Monday, February 27, 2012
The Maryland Court of Appelas reversed the Court of Special Appeals and held that 'the consideration that one party was represented on a pro bono basis, in an award of attorneys' fees to the other party who had retained counsel was erroneous under [the statute governing awards of costs and fees in family law matters]" and remanded for reconsideration of the statutory factors.
The case involved a custody modification proceeding. The petitioner was represented pro bono by the Sexual Assault Legal Institute. Her ex-husband retained counsel and accumulated over $70,000 in legal fees.
The trial court ordered the petitioner to pay her ex-huband over $30,000 in legal fees and costs because "she was in a better financial position than [the ex-husband], due to her having received pro bono representation..." (Mike Frisch)
Monday, February 13, 2012
From the web page of the Rhode Island Supreme Court:
Before the Supreme Court was a request from the Unauthorized Practice of Law Committee (committee) for guidance on whether nonlawyer union representatives engage in the unauthorized practice of law in violation of G.L. 1956 § 11-27-2 when representing unions at public labor arbitration hearings.
After receiving a complaint filed by the Town of Little Compton (the town) against the Little Compton Firefighters Local 3957 (the union), the committee conducted an investigational hearing on the matter. In its complaint, the town contended that the union or its representative had engaged in the unauthorized practice of law in violation of § 11-27-2 when the union allowed its nonlawyer business agent to represent it at a labor arbitration hearing. The committee’s report to the Court ultimately concluded that the union representative’s actions on behalf of the union constituted a “technical violation” of the statute governing the unauthorized practice of law. Mindful that this type of lay representation of unions in labor arbitrations is a common practice in Rhode Island, the committee petitioned the Court for guidance on how to proceed in the matter. After reviewing the committee record, the parties’ written submissions and oral arguments, and the many amicus briefs filed, the Supreme Court declined to limit this particular practice at this point in time.
The court's opinion is linked here.
The court notes that the lay representation is "commonplace" in Rhode Island, although that fact is not dispositive. Rather, the court concludes that public policy favors the continuation of the practice. The arbitrations are more about the "law of the shop" than strict legal principles. (Mike Frisch)
Tuesday, February 7, 2012
The New Jersey Appellate Court has held that the litigation in last year's Republican primary permitted the incumbent to run in the general election for Morris County Freeholder was inproperly decided. An initial count had put the challenger ahead by 10 votes. A recount had him ahead by six votes.
A court action led to the incumbent being declared the primary winner.
The web page for Howes & Howes has this report on the decision of the Law Division:
During the course of the trial, there was evidence that Mr. Lyon failed to file certain campaign finance reports. Specifically, it was alleged that he failed to file the 48 hour report of expenditures that would have been required for him to disclose approximately sixteen thousand dollars worth of spending on a mail piece. It was further alleged that he filed the required report, that Ms. Nordstrom would have known about the mailer, and would have responded to the mailer. It was further alleged that the mailer was misleading and that the mailer had a direct impact on the outcome of the election.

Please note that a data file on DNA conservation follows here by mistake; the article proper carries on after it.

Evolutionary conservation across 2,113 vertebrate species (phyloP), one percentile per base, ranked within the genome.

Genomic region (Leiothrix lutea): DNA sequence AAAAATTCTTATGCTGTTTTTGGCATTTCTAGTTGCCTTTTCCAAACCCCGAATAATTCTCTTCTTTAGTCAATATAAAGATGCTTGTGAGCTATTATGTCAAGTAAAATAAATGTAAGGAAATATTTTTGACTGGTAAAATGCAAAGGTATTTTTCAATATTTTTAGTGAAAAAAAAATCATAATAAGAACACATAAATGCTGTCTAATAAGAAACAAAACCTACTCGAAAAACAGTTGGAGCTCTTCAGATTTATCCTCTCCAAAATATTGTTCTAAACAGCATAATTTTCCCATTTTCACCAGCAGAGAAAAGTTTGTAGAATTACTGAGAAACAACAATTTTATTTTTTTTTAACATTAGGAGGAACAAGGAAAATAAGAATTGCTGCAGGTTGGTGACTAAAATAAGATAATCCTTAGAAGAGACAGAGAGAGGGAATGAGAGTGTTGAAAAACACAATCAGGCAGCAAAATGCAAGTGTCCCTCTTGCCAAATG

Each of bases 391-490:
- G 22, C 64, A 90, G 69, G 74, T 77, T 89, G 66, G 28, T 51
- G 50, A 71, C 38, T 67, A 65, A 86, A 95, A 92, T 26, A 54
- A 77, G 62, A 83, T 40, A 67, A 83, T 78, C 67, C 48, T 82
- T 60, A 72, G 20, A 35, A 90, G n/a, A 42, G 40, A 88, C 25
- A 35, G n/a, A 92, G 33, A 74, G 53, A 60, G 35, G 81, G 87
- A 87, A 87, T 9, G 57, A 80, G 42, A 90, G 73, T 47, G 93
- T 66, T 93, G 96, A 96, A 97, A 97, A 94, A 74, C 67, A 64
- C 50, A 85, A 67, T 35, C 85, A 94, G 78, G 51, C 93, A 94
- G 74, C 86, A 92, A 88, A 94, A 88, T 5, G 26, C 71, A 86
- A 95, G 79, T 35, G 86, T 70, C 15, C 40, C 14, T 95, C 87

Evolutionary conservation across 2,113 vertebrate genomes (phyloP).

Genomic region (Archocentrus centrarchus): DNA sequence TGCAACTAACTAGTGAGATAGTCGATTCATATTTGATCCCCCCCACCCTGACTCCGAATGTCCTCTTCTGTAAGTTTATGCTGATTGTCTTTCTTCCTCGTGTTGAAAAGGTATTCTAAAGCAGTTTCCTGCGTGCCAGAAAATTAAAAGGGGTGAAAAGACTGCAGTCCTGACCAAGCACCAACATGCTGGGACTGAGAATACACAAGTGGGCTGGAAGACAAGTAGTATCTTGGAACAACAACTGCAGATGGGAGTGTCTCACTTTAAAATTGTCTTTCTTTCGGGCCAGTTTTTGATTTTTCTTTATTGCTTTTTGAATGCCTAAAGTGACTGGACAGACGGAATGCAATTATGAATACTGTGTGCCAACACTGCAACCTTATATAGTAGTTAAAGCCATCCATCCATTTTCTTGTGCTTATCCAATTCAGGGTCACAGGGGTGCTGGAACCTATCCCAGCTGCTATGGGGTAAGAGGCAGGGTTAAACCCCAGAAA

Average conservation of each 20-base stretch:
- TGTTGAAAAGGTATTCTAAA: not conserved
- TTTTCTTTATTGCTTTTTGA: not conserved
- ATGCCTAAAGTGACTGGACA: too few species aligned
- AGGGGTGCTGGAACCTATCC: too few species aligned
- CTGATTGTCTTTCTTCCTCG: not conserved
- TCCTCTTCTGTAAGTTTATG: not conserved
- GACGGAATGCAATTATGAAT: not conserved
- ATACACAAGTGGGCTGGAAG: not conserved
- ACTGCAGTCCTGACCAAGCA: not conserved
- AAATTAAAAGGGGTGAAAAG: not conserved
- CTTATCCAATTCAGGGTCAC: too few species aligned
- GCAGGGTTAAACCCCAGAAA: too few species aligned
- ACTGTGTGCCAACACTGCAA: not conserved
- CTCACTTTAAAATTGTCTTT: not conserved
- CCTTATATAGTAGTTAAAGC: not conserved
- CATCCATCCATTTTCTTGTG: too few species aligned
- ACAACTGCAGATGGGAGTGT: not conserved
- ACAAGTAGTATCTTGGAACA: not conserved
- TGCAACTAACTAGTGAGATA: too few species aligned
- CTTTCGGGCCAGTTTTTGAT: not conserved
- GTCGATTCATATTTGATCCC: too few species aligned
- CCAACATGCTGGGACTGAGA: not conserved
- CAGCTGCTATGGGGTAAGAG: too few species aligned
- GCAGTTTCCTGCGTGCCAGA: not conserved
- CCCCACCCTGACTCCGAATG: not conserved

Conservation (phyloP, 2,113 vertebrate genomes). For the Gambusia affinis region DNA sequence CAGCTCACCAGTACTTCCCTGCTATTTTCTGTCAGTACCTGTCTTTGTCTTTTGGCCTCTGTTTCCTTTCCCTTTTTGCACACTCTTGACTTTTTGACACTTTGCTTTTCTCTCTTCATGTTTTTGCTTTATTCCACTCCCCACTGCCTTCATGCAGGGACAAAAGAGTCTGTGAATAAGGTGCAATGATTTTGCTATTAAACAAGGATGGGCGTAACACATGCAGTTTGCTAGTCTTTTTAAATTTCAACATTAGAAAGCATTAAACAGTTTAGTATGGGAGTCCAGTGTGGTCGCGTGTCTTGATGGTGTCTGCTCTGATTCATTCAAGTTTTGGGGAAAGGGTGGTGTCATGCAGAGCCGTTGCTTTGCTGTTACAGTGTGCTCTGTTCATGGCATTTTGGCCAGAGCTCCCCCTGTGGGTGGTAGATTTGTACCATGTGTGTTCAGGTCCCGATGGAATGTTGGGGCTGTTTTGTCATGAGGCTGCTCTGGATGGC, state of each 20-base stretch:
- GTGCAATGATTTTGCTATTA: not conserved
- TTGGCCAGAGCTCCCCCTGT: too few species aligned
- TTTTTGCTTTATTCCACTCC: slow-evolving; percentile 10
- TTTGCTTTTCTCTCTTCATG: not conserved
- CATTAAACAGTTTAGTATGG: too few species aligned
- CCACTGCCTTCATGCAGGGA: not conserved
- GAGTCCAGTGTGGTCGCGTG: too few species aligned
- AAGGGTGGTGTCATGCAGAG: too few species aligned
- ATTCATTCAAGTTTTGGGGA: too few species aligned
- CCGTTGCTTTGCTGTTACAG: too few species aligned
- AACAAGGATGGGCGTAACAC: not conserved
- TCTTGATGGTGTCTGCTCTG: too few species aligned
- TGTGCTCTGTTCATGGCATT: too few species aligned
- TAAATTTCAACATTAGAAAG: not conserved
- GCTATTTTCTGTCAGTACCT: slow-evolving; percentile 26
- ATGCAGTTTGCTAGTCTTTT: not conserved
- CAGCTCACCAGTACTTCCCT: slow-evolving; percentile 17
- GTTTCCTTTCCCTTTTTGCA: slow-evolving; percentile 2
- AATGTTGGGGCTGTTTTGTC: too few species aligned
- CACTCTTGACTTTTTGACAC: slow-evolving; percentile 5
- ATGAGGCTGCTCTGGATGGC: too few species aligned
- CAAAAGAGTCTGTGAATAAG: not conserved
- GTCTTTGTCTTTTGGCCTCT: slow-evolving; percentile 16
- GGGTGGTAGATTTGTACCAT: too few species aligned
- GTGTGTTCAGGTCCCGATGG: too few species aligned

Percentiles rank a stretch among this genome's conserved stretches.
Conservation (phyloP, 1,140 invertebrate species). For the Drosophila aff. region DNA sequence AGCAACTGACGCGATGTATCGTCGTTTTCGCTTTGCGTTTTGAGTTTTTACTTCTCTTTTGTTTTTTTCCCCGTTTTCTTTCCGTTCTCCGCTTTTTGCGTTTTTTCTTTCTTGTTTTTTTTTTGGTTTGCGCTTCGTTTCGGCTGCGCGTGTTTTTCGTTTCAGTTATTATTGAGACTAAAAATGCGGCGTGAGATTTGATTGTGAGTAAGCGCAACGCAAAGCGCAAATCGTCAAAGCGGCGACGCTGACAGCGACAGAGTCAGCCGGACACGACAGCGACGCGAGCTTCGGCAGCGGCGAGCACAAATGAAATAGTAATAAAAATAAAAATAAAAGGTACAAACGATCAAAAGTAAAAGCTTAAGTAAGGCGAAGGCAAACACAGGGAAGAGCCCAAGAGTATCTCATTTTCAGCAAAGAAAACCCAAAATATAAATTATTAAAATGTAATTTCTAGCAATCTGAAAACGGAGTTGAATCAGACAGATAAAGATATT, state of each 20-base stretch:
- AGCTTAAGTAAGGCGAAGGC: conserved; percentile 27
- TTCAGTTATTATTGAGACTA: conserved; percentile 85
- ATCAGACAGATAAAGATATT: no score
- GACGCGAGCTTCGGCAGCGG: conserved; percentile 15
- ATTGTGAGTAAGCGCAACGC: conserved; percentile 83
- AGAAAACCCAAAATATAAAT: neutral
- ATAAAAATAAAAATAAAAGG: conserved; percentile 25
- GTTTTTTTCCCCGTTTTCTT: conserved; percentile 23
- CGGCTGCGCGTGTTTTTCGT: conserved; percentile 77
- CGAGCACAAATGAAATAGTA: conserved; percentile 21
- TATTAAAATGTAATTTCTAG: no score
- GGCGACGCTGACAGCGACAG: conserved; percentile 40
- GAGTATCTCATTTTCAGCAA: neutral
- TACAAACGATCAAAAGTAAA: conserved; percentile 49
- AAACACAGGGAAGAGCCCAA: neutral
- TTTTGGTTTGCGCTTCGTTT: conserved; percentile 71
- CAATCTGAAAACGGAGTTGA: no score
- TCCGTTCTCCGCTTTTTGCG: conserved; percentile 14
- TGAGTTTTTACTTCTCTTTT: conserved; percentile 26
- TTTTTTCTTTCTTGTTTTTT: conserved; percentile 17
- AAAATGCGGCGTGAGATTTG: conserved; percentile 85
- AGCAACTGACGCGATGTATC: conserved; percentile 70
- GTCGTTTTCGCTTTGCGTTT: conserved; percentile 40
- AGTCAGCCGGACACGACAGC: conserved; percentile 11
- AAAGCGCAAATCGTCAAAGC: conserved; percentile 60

The court held that since Mr. Lyon did not file the required disclosure, and that there was no defense for the failure to file, that the election was void.
The challenger, "Lyon for Conservative Freeholder," should have been certified as the primary winner. The court here thus removed the incumbent (who had won in the general election) and declared a vacancy in the position. (Mike Frisch)
Friday, January 20, 2012
An update on the Vanderbilt Law theft case from WKRN-TV news:
A second man has been arrested in connection to the theft of a large amount of money from Vanderbilt University.
According to Vanderbilt's newspaper, Samuel Wakefield was taken into custody Wednesday and charged with theft of more than $60,000.
The 30-year-old is the domestic partner of Jason Hunt, the former Vanderbilt law school employee accused of stealing $600,000 from the university.
Hunt was arrested last Friday in Arkansas.
Wakefield and Hunt reportedly moved to Puerto Vallarta, Mexico in December where they opened a nightclub.
Monday, October 31, 2011
The Oklahoma Supreme Court has entered an order providing that Bar Association members serving on active duty in the military in a combat zone may request waiver of annual bar dues:
Active OBA Members who are in an active duty and deployed status serving outside of the United States or one of its territories with the Armed Forces of the United States in a combat zone or receiving "Imminent Danger Pay" (Combat Pay) or "hardship duty pay" in any given year may request that dues be waived for that year. A request for a waiver of dues, along with sufficient supporting documentation of service, shall be submitted to the Executive Director of the Oklahoma Bar Association as soon as reasonably practical. Members requesting such dues waiver shall have the right to appeal any administrative decisions made by the Executive Director to the Board of Governors of the Oklahoma Bar Association and ultimately to the Oklahoma Supreme Court. In the event the member is not able to submit the request personally, such request can be made by a family member, law partner or other such person having authority to act on behalf of the member.